Barry Corwin: If you come from nowhere in the restaurant business and you’re just looking to open up a restaurant and you’re seeking capital, maybe you’re in money already and there are people available to you. But suppose you’re a person that’s been in the restaurant business for many years and you have a resume of titles that you can offer somebody to invest in you who has a vehicle for success.
I came to somebody early on in my career that believed in me. I had the desire to go into the restaurant business; I certainly didn’t have enough capital to open up our first restaurant. But this person, who was a businessman, his name was Arthur Cutler, and he owned Murray’s Sturgeon Shop on the Upper West Side of Manhattan. He believed in me, I had been in the restaurant business for years, and I had an idea and we both enjoyed that idea very much.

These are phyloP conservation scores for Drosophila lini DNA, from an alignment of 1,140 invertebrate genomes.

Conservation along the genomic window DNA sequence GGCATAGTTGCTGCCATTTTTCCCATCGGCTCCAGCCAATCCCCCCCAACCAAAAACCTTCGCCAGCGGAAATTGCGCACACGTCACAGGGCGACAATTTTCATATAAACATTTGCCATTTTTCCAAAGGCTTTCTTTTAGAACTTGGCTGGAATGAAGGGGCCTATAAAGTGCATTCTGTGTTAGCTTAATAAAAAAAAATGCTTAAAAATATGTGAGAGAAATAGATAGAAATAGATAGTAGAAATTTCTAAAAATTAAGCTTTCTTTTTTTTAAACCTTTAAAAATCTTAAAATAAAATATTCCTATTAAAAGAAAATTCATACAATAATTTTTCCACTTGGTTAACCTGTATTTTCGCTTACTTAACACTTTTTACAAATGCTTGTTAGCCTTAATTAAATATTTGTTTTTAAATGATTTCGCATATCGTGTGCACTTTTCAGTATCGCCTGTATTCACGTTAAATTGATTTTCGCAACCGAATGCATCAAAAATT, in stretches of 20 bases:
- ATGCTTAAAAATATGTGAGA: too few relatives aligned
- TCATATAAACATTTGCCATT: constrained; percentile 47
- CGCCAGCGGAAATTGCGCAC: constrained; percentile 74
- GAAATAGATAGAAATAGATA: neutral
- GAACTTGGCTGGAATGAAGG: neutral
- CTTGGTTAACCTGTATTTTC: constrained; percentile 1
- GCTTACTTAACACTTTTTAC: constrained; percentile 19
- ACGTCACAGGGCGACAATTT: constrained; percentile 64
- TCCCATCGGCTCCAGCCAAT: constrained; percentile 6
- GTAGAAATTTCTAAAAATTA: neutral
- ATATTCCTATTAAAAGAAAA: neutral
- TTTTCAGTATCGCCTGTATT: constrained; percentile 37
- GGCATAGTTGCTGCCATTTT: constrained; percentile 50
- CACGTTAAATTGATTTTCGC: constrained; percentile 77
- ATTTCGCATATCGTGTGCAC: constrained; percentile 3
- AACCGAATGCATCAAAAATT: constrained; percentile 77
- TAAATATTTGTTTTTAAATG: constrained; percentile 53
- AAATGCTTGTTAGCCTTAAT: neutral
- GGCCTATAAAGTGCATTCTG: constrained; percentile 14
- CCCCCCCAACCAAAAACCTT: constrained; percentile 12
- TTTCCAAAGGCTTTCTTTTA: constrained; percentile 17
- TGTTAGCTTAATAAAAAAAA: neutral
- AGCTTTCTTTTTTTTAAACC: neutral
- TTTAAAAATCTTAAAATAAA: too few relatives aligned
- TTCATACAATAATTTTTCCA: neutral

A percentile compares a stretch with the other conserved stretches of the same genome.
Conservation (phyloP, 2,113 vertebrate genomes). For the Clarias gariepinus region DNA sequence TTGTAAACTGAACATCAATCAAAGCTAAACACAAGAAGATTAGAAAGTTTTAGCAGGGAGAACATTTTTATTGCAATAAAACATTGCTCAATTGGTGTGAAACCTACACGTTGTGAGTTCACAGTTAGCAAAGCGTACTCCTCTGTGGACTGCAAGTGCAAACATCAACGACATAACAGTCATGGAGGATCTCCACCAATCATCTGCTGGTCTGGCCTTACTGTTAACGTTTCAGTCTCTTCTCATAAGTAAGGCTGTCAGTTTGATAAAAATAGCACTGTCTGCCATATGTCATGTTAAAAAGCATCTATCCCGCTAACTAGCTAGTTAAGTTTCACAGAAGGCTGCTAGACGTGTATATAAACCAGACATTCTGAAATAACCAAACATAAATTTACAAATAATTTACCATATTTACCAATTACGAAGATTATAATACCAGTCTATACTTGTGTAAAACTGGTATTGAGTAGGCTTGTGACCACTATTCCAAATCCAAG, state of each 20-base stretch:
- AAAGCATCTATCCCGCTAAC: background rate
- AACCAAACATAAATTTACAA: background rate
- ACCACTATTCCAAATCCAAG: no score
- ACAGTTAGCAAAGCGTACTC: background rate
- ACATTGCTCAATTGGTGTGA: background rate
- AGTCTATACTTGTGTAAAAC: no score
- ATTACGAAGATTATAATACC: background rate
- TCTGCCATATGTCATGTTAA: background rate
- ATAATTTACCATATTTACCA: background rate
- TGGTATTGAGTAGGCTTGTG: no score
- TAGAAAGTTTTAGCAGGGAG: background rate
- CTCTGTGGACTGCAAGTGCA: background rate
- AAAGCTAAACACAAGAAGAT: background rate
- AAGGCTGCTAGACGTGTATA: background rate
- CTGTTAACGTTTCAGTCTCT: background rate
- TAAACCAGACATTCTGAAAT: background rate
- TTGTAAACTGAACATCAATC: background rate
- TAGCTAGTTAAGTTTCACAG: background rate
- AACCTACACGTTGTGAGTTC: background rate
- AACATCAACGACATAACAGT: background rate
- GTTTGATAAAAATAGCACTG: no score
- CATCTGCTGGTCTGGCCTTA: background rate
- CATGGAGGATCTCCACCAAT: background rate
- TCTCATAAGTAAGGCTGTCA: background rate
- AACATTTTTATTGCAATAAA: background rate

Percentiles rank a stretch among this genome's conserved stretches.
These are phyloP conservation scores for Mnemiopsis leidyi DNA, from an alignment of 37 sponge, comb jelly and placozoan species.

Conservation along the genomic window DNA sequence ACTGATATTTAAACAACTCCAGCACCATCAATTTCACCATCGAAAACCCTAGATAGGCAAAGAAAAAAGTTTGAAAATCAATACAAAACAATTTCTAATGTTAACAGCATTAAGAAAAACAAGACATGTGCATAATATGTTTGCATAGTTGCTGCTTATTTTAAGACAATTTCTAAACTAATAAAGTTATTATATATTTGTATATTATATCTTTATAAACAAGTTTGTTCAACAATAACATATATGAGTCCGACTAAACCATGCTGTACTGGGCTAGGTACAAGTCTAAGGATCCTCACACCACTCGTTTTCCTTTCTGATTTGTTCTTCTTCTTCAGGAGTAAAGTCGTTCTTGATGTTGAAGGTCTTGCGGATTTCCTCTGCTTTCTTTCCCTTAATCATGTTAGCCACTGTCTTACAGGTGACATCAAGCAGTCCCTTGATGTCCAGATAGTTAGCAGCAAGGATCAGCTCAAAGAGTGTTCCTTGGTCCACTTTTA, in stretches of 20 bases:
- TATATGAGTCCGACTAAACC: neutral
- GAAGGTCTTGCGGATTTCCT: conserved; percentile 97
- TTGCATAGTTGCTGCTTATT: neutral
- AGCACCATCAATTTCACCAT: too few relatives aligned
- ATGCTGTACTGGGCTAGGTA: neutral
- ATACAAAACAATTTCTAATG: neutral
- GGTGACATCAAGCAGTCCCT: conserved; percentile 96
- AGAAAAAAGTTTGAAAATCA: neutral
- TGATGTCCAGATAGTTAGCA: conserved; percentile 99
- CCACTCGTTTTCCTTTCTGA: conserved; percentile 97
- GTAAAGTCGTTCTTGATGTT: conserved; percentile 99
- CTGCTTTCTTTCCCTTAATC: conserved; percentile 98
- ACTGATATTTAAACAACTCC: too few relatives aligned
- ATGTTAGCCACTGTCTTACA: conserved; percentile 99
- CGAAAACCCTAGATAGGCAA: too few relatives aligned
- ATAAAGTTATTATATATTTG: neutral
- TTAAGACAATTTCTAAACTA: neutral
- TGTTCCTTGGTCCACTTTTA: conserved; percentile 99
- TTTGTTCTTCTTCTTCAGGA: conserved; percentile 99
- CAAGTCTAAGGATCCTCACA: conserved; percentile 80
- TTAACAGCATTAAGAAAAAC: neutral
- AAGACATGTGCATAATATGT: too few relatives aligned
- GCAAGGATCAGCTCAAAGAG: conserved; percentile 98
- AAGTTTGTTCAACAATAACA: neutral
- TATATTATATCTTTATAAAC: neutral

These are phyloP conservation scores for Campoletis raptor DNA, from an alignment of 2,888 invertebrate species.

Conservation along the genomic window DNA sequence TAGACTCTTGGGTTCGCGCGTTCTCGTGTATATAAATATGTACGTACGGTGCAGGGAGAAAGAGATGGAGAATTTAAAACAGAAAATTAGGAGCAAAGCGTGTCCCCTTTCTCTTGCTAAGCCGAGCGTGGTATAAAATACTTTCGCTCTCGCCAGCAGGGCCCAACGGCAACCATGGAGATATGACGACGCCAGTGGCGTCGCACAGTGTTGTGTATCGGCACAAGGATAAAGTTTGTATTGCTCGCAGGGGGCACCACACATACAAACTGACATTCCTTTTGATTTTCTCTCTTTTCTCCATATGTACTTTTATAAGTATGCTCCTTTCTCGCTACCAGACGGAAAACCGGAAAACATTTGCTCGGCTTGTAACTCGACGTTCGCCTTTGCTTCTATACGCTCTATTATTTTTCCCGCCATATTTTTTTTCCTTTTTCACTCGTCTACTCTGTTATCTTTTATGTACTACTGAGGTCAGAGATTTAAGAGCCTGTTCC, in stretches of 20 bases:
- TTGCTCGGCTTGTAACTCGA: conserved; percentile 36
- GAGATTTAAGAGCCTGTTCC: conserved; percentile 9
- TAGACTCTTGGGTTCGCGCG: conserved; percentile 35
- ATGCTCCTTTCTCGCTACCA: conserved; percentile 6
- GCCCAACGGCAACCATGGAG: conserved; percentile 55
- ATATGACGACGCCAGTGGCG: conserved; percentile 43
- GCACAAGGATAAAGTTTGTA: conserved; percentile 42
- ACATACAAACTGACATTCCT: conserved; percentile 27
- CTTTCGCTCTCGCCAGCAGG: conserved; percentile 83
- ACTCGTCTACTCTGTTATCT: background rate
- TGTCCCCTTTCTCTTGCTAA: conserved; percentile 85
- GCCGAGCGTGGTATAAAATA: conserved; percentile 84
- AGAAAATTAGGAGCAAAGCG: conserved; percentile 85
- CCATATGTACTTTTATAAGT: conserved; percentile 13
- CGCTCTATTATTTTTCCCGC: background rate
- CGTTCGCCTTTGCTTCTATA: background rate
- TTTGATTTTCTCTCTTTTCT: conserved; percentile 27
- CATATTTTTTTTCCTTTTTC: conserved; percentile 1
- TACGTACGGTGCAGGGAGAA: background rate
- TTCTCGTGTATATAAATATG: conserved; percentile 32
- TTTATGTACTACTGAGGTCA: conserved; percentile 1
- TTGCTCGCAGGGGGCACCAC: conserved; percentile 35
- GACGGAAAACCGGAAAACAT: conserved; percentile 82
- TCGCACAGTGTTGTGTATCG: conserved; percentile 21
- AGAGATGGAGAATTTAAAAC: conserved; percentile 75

Steve Pomeranz: You said Sturgeon, so he was in the fish business.
Barry Corwin: Yes, smoked fish and appetizing.
Steve Pomeranz: Yeah.
Barry Corwin: [crosstalk 00:08:05] shop on the Upper West Side.
Steve Pomeranz: You were opening up your fish restaurant at the time.
Barry Corwin: Yes, we opened up our first fish restaurant called Docks Oyster Bar and that was 89th and Broadway on the west side of the street, right next to Murray’s Sturgeon Shop.
Steve Pomeranz: Oh, it’s right next to it. So he understood the business to a large degree. It wasn’t as if he was coming in cold. Let’s talk about opening the door. What does it take? You know, you go to a restaurant and the training of the wait staff is all over the map.
Barry Corwin: Right.
Steve Pomeranz: And I, actually, I guess I eat out a lot so I notice these things. You notice the patterns of patter with the wait staff, how they tell you about what’s on the menu and so on and so forth, how long they leave you to yourself. And there’s always this period of time where it’s just enough but then it’s too long. How do you train a wait staff properly? What does it really take?